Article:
By Sally Voth -- firstname.lastname@example.org
HARRISONBURG -- A U.S. District Court judge has dismissed an Arkansas trucking company from a lawsuit filed in connection with a triple-fatal Shenandoah County crash.
Three Churches, W.Va. resident Thomas Troxel Miller and his employer, Pitt Ohio Express LLC, filed a $2.175 million complaint against John Joseph Banik of Coldwater, Miss.; William Michael Fewell of Bedias, Texas; Pat Salmon & Sons Inc. of North Little Rock, Ark.; and C. Bean Transport Inc. of Amity, Ark., last summer.
That is the sum for which Miller settled three wrongful death suits arising out of the April 20, 2009 crash.
Hilario Guox Vicente, 27, and Ramiro Vicente-Atjun, 35, both of Edinburg, were killed, as was Dennis Lavelle Fayne, 50, of Brighton, Tenn., in the crash.
Vicente and Vicente-Atjun were in a Hyundai that had slowed down following a collision between tractor-trailers driven by Fewell, who drove for C. Bean Transport, and Banik, who worked for Pat Salmon & Sons.
Fayne was a passenger in Banik's truck, and had gotten out of the truck following the initial collision.
Miller ran into the Hyundai, but in his suit blames Banik's and Fewell's driving for causing the fatal pile-up.
On Jan. 27, U.S. District Judge Michael F. Urbanski dismissed Miller's suit against C. Bean Transport, according to online court records.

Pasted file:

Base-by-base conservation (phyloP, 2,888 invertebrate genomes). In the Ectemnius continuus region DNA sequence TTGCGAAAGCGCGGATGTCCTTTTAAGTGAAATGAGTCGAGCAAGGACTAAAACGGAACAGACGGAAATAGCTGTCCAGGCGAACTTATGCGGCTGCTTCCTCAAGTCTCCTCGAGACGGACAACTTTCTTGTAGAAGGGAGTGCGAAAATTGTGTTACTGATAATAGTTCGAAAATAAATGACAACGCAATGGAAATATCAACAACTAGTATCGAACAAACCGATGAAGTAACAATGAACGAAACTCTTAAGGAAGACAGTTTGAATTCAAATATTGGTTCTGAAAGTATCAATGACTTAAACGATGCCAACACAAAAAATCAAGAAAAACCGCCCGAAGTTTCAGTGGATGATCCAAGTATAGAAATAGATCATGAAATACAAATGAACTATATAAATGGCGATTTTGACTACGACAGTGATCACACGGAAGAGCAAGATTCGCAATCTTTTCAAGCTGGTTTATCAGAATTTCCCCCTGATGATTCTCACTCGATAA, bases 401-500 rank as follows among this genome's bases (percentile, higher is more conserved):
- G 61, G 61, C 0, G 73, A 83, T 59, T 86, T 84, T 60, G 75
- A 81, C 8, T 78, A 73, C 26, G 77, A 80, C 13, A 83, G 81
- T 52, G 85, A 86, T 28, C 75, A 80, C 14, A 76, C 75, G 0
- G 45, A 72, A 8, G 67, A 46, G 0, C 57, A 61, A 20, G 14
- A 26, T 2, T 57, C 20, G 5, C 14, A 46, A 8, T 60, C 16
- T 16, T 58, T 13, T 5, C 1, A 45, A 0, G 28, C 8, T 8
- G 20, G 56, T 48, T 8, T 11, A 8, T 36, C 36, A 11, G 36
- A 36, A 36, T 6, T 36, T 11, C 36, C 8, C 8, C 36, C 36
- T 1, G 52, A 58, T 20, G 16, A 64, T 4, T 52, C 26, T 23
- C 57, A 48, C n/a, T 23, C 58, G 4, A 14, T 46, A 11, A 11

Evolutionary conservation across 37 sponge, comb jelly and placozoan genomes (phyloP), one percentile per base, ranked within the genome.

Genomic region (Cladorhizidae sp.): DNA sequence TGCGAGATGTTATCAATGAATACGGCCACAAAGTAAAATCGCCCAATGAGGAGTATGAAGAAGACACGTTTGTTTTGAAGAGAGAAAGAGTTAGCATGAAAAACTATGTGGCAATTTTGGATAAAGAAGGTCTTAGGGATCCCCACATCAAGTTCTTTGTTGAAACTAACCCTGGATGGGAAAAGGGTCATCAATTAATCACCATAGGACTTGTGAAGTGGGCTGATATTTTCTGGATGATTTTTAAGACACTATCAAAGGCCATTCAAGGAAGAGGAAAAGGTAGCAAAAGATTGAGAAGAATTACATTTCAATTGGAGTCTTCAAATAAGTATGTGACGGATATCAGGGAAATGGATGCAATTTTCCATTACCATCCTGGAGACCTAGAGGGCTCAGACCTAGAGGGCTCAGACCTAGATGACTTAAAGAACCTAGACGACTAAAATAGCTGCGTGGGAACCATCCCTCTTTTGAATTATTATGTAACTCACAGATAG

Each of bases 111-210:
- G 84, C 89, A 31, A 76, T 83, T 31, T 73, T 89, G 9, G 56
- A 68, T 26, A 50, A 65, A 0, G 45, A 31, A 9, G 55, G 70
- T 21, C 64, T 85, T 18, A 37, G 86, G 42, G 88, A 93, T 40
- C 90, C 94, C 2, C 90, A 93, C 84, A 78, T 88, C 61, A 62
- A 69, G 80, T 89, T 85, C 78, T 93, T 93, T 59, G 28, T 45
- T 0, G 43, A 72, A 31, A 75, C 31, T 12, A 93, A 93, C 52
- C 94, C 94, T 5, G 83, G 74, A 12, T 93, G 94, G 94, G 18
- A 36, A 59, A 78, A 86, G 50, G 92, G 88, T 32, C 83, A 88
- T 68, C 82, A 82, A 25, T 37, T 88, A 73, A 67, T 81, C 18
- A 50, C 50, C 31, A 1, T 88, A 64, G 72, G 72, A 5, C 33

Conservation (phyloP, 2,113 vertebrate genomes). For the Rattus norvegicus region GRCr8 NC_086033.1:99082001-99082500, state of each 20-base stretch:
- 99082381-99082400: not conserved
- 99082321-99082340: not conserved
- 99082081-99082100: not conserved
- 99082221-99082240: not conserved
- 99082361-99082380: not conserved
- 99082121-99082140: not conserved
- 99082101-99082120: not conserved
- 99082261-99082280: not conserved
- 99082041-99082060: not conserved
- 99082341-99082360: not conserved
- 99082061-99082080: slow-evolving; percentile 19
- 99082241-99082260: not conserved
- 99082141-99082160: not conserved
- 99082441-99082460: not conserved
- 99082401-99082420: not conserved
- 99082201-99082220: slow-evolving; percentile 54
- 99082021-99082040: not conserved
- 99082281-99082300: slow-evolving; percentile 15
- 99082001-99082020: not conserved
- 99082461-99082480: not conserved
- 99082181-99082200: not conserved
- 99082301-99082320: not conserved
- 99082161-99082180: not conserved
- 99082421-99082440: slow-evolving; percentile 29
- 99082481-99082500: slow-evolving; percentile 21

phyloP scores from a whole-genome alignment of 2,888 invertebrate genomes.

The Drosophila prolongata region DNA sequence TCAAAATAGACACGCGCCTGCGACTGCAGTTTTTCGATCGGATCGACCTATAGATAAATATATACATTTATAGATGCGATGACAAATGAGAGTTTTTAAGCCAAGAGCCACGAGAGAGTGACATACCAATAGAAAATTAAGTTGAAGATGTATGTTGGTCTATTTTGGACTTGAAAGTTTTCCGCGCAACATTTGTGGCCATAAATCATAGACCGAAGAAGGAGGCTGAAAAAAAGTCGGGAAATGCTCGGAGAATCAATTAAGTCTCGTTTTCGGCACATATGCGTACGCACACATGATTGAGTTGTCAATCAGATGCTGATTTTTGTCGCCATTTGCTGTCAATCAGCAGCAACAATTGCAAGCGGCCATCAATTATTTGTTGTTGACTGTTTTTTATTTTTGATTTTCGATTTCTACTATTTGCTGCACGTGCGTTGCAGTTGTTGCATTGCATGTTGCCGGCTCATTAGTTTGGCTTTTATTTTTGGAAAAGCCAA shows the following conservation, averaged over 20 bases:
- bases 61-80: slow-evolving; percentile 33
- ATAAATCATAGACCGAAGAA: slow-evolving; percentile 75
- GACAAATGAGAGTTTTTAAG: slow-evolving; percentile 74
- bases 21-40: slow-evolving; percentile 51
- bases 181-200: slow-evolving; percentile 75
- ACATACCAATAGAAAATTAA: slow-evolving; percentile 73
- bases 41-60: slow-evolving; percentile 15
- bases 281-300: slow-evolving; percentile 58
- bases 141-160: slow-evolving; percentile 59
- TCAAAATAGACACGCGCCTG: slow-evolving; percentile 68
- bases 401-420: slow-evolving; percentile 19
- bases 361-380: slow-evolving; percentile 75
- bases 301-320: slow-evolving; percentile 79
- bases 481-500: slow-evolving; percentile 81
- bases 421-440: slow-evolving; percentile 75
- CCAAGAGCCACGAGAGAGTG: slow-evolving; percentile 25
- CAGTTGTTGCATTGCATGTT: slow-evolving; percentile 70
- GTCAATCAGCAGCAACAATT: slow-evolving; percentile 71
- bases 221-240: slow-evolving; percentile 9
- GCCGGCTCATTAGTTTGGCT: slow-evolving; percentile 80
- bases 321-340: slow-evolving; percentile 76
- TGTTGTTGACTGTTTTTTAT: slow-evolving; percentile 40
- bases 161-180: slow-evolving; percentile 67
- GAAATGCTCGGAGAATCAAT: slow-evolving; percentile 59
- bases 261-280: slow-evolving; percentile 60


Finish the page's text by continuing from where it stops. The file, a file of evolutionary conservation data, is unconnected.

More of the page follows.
The company, which filed for bankruptcy two years ago, had filed a motion for dismissal, saying Miller hadn't sought relief from an automatic stay to pursue indemnity claims against it by way of its insurer. The motion says a modified liquidation plan banned further claims against C. Bean Transport.
The defendants have blamed Miller for negligence.
In a Feb. 29 motion, Pat Salmon & Sons says it wants to be repaid the $37,500 it gave to Fayne's family in worker's compensation and death benefits, as well as the $75,000 in damage it says Miller did to the tractor-trailer.
In a filing from Sunday, C. Bean Transport and Fewell asked the judge to make Miller and Pitt Ohio provide some answers, including whether Miller was drunk at the time of the crash and what was in his trailer that exploded.
"Of particular import is Request No. 11 which seeks the cell phone records of Mr. Miller," the filing says. "Mr. Miller admitted in his deposition that he would talk on his cell phone 'every night,' 'while his vehicle was in motion,' and he recalled using his cell phone prior to the accident but was unsure of the time frame."